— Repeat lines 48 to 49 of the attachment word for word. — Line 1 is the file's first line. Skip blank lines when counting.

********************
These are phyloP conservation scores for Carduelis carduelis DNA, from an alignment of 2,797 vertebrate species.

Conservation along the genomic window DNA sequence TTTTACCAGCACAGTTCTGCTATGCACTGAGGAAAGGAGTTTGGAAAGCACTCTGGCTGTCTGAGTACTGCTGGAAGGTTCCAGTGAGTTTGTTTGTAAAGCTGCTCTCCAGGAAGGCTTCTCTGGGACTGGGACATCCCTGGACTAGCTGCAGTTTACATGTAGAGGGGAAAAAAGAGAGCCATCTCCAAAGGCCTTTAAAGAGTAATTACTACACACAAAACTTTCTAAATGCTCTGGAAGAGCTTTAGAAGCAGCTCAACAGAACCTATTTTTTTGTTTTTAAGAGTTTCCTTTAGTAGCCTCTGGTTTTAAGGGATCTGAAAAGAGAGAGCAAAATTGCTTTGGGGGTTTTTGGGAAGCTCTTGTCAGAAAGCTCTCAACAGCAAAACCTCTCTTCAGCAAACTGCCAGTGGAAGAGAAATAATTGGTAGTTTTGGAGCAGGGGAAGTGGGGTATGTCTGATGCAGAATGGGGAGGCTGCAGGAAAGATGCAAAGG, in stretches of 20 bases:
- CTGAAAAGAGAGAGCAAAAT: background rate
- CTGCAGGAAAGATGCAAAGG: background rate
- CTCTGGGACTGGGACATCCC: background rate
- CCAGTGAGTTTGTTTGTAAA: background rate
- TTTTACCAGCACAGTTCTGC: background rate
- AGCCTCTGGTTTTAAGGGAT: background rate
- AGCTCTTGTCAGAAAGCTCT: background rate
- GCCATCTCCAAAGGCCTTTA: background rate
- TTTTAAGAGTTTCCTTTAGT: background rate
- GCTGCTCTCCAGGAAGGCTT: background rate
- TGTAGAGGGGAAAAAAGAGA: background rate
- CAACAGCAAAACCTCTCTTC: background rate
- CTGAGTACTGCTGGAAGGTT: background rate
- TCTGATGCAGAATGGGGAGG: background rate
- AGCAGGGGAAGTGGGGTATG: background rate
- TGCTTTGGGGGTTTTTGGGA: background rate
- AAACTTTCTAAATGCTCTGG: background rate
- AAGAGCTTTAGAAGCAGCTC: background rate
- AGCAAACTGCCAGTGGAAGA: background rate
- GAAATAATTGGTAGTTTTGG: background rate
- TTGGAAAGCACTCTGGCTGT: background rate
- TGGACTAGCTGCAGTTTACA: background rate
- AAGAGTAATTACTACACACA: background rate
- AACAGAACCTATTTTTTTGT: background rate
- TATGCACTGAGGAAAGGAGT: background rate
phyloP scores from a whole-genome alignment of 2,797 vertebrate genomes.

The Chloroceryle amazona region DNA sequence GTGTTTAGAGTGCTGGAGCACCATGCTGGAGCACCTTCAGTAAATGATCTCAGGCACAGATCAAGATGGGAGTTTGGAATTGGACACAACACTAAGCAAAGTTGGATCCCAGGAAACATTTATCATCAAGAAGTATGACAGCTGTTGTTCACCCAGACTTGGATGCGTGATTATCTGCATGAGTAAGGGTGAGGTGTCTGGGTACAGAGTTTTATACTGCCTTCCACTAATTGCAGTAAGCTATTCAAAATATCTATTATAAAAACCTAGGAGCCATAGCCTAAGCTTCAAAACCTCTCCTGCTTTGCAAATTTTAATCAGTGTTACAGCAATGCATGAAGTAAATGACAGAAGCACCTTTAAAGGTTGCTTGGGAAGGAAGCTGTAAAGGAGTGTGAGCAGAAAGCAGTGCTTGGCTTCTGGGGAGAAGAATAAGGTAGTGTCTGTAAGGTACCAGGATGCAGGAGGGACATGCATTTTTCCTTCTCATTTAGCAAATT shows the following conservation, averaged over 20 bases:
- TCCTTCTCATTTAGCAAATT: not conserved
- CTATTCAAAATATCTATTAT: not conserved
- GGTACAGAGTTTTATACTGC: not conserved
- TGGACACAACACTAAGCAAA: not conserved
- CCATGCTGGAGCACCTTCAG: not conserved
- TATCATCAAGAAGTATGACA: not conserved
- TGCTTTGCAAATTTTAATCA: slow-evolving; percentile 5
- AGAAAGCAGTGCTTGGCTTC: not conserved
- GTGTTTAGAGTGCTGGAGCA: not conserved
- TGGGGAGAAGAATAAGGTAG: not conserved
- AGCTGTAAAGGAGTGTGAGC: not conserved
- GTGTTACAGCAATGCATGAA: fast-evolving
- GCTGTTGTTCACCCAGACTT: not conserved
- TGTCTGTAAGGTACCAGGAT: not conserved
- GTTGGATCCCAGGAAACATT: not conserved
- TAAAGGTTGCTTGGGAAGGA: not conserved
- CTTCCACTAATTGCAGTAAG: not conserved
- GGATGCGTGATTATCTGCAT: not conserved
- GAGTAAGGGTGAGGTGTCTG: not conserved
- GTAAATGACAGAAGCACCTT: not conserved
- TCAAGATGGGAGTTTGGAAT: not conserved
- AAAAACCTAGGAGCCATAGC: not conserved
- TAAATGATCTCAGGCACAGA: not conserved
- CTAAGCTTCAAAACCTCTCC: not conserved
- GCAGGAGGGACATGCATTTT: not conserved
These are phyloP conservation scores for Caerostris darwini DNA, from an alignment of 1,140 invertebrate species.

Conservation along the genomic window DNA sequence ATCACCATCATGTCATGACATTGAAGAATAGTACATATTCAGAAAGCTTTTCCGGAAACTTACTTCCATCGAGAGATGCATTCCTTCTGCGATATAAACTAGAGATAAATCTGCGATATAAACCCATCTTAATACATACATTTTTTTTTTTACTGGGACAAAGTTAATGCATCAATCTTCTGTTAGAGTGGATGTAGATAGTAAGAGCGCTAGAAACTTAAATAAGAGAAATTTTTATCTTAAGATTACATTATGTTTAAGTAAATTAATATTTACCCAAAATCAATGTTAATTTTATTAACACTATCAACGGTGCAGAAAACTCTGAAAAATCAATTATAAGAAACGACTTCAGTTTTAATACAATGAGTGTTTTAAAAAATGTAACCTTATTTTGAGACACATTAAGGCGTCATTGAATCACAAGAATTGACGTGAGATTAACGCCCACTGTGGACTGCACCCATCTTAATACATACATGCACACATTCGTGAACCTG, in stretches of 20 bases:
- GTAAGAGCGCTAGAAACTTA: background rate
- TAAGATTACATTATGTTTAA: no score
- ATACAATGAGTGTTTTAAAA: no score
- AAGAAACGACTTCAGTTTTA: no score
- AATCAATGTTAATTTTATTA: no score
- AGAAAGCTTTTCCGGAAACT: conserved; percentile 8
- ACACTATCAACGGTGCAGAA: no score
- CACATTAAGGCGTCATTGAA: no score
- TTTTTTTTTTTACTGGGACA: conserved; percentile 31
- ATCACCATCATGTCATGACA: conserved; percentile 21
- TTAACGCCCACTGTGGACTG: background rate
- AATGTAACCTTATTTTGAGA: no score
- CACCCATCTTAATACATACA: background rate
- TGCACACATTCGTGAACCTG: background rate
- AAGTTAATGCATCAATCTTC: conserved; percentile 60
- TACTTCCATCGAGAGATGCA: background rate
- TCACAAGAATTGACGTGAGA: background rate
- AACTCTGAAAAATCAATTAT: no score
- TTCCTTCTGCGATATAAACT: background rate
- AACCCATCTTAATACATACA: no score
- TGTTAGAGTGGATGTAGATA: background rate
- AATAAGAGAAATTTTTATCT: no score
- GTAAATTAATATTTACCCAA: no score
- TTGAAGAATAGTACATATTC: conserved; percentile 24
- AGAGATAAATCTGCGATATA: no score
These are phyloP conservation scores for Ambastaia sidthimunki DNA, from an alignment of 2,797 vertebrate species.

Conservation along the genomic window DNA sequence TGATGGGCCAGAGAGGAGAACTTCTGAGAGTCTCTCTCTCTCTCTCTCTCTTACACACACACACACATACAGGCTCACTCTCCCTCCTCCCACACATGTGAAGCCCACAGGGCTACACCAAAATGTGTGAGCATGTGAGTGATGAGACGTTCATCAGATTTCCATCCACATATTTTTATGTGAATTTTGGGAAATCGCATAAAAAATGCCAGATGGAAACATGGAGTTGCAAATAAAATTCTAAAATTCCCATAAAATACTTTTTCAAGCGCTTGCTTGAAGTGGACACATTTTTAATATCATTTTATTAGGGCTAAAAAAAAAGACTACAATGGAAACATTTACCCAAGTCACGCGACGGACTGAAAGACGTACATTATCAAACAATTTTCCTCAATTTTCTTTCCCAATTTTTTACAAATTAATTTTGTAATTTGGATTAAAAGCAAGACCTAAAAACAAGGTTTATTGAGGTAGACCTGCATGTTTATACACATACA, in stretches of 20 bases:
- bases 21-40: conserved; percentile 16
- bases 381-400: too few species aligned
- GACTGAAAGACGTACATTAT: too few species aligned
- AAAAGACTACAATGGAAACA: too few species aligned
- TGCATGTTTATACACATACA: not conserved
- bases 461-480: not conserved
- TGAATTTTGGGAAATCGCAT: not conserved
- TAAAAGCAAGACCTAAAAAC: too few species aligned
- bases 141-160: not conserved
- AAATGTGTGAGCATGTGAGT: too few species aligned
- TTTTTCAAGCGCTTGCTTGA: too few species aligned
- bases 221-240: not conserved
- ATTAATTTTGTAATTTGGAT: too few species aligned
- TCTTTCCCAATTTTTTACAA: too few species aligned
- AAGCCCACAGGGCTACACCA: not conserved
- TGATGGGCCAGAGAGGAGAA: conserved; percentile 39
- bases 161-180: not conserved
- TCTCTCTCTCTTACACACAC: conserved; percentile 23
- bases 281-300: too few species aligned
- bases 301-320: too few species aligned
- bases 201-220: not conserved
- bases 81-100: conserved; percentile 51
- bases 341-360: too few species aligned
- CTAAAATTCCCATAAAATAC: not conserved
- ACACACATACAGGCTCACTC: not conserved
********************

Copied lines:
- GAGTAAGGGTGAGGTGTCTG: not conserved
- GTAAATGACAGAAGCACCTT: not conserved